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Dealing with the intricacies of opal dealing

You know that 95 per cent of opals come from Australia, right? Wrong! RENATA BERNARD says that’s usually the first mistake when dealing with a customer in search of a quality opal.

Precious Australian opals are currently in high demand. Their prices are rising and the number of websites selling opals is rapidly increasing. This is good news. We should be celebrating!

Better still, you have a perfect customer looking for a quality black opal with an electric play of rainbow colours to be set into a magnificent jewellery design. The dollar signs are flashing.

The mantra, “95 percent of precious opals originate from Australia,” is repeated ad nauseam by well-meaning Australian opal afi cionados.

So, what’s the catch? It is, as always, in the detail. And the detail is in the unique nature of this magnificent phenomenal gemstone, its limited supplies and resistance to systematisation.

If you are lucky, you have a trusted opal dealer who sends you several options for your customer. Are you on a winning streak? Or are you taking your first steps into the shifty dunes of uncertainty and limited guarantees?

You have been in the industry long enough to be able to tell a solid opal from its composite counterpart. Using a little droplet test, you can ascertain the sedimentary nature of the opals you are examining on behalf of your client. Trusting the well-repeated statistic, there is a 95 per cent chance that the precious opal you are playing with is Australian, right? Not really!

The mantra, “95 percent of precious opals originate from Australia,” is repeated ad nauseam by well-meaning Australian opal aficionados, has not stood any test since the 1980s, when it first gained popularity.

The customer insists that they need a N1 or N2 body tone. The stone has it, but the backing is grey. Or ironstone. How do you explain to them that the host rock has no bearing on the N1 classification of the gem, if they have been over-informed by the well-meaning websites that advise ‘black is black’?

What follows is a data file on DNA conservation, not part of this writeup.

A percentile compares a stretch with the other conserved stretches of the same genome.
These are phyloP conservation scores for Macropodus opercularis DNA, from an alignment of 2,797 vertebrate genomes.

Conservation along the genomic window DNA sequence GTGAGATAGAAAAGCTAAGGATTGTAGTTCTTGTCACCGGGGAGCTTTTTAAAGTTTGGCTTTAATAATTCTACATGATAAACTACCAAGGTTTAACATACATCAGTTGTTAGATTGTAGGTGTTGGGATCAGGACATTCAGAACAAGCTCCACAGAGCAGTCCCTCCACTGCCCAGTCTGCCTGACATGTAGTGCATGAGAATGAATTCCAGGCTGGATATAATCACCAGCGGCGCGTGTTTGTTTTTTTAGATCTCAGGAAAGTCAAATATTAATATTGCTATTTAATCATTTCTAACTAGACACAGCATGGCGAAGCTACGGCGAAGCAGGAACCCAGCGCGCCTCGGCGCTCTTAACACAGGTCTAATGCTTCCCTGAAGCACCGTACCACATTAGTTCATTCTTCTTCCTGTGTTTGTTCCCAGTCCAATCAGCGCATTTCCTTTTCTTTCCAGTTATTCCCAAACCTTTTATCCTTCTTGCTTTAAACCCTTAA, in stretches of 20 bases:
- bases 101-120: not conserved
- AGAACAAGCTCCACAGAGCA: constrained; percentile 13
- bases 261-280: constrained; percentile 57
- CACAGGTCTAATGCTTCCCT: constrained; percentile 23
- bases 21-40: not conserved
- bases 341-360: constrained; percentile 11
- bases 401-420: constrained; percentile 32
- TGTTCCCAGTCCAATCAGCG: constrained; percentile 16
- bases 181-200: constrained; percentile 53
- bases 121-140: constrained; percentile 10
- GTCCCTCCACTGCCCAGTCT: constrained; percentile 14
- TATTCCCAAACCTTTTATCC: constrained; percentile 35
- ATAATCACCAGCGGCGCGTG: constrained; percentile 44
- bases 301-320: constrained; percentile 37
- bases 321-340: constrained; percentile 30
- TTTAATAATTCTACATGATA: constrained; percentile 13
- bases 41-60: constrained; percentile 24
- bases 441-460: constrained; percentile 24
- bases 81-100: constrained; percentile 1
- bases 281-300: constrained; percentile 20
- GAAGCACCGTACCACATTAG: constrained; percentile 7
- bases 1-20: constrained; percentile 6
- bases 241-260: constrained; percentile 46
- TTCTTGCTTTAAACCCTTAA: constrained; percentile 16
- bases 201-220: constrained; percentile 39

And then, the question of treatment and structure arises. What guarantees can you give to your customer that the faint grey line in the opal is colour-less potch and not gypsum or, god-forbid, webbing that may threaten the long-term stability of the gemstone?

This is before we get into the conversation about the quality of cut and craftsmanship, which more often than not is done with soft resin diamond wheels rather than using the traditional – and superior – dry-sanding techniques. I say “superior” because only dry opal will tell you the story of its future. 

What tools do you have at your disposal to discuss the sources of value and quality? Unfortunately, there is still very little. The nomenclatures currently in circulation insist that the notions of body tones, gradation of colours and vaguely defined patterns, are main determinants of the precious opal’s value.

The truth is that, as is the case with all other precious gemstones, an opal’s value lies in its beauty, rarity and durability, not in its darkness or lightness, or blackness or whiteness.

You may have seen a green-blue, N-6 opal superbly superior to a red N1 with barely enough play of colour to speak of. Or, an electrifyingly spectacular pinfire may steal your heart in a flash, when placed next to a charming broad-patterned ‘character’ stone.

To put it simply, a precious opal’s objective beauty is directly proportional to the overall brightness of its play-of-colour. It is as simple as that.

It comes from understanding what fine design and quality craftsmanship is at each level of an opal journey.

Both, you and the client can see it. And, this is what we should focus on and measure, rather than the body tone. This is what gives opal lovers goose bumps and it’s what makes them fall in love with an opal. Of course, the excitement of a gemstone is also relational and depends on the gem lover’s tastes, and – let’s face it – their wallet.

Yet, fundamentally, bright play of colour is the one factor that makes an opal irrevocably beautiful.

In judging durability and rarity of Australian opals, nothing beats experience and that comes from handling thousands of varied gemstones and dealing with the opal, gem and jewellery industry at many levels, from the source, manufacturing, all the way to the end user - our retail clientele.

It comes from understanding what fine design and quality craftsmanship is at each level of an opal journey. It comes from exploring different opal fields, talking to miners, dealers and end users, learning the old ways, whilst adopting new technologies and directions in design, on par with the best of the world.

I dare to add that our collective and unique advantage is our localised opal experience that goes hand-in-hand with our industry qualifications that inspire trust and respectability. GAA, GIA, Gem-A, coupled with accreditations and coveted memberships, including Australian NCJV are crucial in validating the Australian opal industry’s reputation and inspiring our customer’s long-term satisfaction.

At the end of the day, what we want our opal client to have is a guarantee - of quality, value and expertise behind the gemstone to be treasured for generations to come.

That should be our ultimate goal in the fine jewellery business. It should be a guarantee supported by knowledge, and a focus on the end-use, all of which must be easily conveyed.

Name: Renata Bernard, PhD, GIA GG
Business: Opal Minded
Position: Creative Director
Location: Sydney, NSW
Years in the industry: 14


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